Licensed to Cicero, a suburb next to the southwest side of Chicago, these stations share a transmitter in the city of Chicago proper. The daytime signal covers most of Chicago, though, on some car radios, there is interference northwest of O'Hare airport caused by proximity to the 50,000-watt transmitters of WMAQ, WGN, and WBBM. At night, along the shore of Lake Michigan, the signal begins to encounter the typical class C "graveyard channel" co-channel interference at Belmont Avenue (3200 North). Similar results were obtained inland at Ashland Avenue (1600 West). I definitely couldn't hear it well at night at my Chicago location in 1997 and 1998 in Edgewater (5700 North).

Still, I managed to hear the sign-ons and sign-offs for each station when I lived in Chicago. The schedule is:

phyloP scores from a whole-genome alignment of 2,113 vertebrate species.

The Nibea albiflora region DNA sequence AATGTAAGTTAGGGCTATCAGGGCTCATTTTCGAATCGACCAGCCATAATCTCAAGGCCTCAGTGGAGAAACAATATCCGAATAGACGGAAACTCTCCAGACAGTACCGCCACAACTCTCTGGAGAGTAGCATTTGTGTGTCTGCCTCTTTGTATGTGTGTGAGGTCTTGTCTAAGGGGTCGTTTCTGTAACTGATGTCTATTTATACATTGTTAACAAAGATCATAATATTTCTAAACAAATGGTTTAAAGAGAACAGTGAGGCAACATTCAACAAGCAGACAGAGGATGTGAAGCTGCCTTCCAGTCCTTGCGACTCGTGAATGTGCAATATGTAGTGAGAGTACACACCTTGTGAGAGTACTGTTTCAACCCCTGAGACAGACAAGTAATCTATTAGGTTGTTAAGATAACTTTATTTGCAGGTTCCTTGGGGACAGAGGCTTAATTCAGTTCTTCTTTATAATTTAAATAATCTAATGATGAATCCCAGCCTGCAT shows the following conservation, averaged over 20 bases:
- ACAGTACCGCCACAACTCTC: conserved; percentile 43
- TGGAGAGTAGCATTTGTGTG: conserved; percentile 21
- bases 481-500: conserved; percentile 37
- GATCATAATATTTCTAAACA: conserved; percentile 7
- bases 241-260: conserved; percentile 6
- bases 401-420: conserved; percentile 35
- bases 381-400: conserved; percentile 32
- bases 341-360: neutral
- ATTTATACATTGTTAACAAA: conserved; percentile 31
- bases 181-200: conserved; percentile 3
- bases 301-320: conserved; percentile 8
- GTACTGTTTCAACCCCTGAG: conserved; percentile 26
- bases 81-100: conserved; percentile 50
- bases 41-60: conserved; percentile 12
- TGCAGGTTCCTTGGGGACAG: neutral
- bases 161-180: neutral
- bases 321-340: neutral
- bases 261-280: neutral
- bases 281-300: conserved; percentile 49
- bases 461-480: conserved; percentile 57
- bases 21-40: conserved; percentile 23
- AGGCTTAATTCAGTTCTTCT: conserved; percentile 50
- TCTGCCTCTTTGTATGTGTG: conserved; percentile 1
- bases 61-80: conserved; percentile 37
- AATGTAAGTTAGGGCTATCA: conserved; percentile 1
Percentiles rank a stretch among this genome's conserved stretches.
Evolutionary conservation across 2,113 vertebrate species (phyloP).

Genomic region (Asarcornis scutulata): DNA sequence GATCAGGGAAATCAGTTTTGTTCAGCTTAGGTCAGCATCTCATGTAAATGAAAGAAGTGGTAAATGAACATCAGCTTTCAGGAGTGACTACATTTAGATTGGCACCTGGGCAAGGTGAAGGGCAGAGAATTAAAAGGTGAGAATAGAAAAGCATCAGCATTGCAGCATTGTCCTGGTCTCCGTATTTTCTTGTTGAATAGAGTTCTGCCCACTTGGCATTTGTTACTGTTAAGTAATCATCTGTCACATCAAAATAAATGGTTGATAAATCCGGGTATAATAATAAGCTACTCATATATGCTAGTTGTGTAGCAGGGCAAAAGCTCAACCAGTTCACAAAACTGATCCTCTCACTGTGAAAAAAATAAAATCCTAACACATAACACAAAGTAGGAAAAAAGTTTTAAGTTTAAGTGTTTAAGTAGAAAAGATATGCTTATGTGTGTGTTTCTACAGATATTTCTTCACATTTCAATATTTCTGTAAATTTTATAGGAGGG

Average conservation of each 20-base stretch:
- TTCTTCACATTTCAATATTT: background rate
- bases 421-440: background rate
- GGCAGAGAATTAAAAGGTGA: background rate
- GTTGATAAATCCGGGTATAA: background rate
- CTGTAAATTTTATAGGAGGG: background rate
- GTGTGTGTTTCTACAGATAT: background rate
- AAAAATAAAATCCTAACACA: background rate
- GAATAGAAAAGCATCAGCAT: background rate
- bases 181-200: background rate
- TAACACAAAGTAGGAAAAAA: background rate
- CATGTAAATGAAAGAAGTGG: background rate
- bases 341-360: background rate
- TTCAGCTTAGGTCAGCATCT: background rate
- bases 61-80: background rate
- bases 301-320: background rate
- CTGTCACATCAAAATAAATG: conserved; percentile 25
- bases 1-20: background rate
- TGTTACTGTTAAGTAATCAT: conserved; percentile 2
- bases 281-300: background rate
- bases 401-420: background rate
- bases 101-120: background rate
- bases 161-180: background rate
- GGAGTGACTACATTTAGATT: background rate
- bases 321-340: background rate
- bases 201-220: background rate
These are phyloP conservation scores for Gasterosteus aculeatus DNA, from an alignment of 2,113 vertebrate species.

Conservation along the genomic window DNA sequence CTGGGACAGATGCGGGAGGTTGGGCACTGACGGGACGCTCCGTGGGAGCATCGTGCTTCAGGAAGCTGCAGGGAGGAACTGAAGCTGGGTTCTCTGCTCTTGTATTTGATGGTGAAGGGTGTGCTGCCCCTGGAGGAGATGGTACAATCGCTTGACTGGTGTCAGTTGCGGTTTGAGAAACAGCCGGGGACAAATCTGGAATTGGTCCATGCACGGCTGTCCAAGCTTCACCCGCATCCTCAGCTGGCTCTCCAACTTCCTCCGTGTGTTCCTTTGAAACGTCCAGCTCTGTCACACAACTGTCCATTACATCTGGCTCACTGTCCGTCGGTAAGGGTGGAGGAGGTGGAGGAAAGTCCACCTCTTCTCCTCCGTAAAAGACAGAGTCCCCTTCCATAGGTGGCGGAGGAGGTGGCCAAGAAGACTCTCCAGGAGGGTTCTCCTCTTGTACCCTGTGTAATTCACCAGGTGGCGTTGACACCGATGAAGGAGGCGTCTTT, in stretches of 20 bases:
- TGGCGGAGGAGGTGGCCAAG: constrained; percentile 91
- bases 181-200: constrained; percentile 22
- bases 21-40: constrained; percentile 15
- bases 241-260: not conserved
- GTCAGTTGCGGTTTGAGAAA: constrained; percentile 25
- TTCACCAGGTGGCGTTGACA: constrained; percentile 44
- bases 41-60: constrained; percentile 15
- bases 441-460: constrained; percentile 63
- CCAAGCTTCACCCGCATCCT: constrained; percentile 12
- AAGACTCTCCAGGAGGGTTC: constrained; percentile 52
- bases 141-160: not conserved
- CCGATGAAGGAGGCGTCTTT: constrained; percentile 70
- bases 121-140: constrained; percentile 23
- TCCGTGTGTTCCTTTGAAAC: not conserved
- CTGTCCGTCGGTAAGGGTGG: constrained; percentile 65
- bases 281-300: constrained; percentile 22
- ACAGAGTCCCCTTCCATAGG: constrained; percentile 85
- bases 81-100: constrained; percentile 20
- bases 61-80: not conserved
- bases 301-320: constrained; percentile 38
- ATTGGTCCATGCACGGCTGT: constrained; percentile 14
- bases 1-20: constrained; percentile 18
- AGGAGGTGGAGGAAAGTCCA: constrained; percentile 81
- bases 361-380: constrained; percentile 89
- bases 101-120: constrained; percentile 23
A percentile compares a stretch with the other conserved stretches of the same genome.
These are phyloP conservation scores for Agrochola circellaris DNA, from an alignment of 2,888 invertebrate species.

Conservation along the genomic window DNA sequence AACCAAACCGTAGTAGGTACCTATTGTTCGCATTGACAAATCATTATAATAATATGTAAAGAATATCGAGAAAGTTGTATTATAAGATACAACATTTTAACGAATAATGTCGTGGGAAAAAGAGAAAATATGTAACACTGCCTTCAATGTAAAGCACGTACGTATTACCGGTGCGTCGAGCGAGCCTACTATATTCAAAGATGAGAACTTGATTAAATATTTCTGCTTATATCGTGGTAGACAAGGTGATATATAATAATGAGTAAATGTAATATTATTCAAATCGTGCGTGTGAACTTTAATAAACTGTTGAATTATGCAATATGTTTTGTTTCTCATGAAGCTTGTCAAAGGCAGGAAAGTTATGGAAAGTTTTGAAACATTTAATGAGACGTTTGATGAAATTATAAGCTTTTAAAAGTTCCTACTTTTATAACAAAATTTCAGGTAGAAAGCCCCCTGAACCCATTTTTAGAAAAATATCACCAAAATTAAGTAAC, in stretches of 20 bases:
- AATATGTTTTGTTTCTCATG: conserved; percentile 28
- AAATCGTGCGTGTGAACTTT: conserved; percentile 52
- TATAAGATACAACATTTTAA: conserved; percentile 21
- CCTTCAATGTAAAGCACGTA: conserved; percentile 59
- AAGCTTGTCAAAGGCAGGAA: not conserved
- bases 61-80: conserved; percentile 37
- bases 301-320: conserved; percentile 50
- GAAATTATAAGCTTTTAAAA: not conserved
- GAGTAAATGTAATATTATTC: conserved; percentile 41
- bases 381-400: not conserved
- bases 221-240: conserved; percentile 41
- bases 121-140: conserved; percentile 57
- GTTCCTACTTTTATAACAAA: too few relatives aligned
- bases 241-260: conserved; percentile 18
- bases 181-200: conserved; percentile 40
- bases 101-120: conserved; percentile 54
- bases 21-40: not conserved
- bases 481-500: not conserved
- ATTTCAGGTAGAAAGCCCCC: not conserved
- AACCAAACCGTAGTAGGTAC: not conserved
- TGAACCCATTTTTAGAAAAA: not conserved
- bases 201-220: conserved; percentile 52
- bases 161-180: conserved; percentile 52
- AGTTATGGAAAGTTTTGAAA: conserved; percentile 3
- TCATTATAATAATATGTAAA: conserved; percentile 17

Monday-Saturday Sunday
Time Station Time Station
12:00 am - 1:00 pm WRLL 12:00 am - 5:00 am WRLL
1:00 pm - 10:00 pm WCEV 5:00 am - 10:00 pm WCEV
10:00 pm - 12:00 am WRLL 10:00 pm - 12:00 am WRLL
(On Saturdays, WCEV hands off to WRLL at 8:30 pm.)

This time-sharing arrangement was a relatively recent development. An earlier station named WVON at 1450 kHz was vacated in 1975 when it purchased a more powerful station at 1390 kHz (now WGCI). The Federal Communications Commission asked classical music broadcaster WFMT to program the frequency for a few years while it evaluated applicants for the vacated frequency. In 1978, the signal was granted to two applicants, WXOL and WCEV. WXOL changed its call letters to WVON in 1984, according to FCC records. In 2006, WVON reached an agreement with Clear Channel Communications to lease Clear Channel's expanded-band station, WRLL. The move would allow WVON to broadcast 24 hours a day. The lease also includes an option for WVON's owner to buy the channel. WVON moved its programming to 1690 kHz and expanded its schedule to 24 hours a day on September 18, 2006. The WRLL call letters moved to 1450 kHz, still sharing time with WCEV. (Thanks to Scott Fybush of fybush.com's Northeast Radio Watch for additional information and insights on the origins of this time-sharing arrangement.)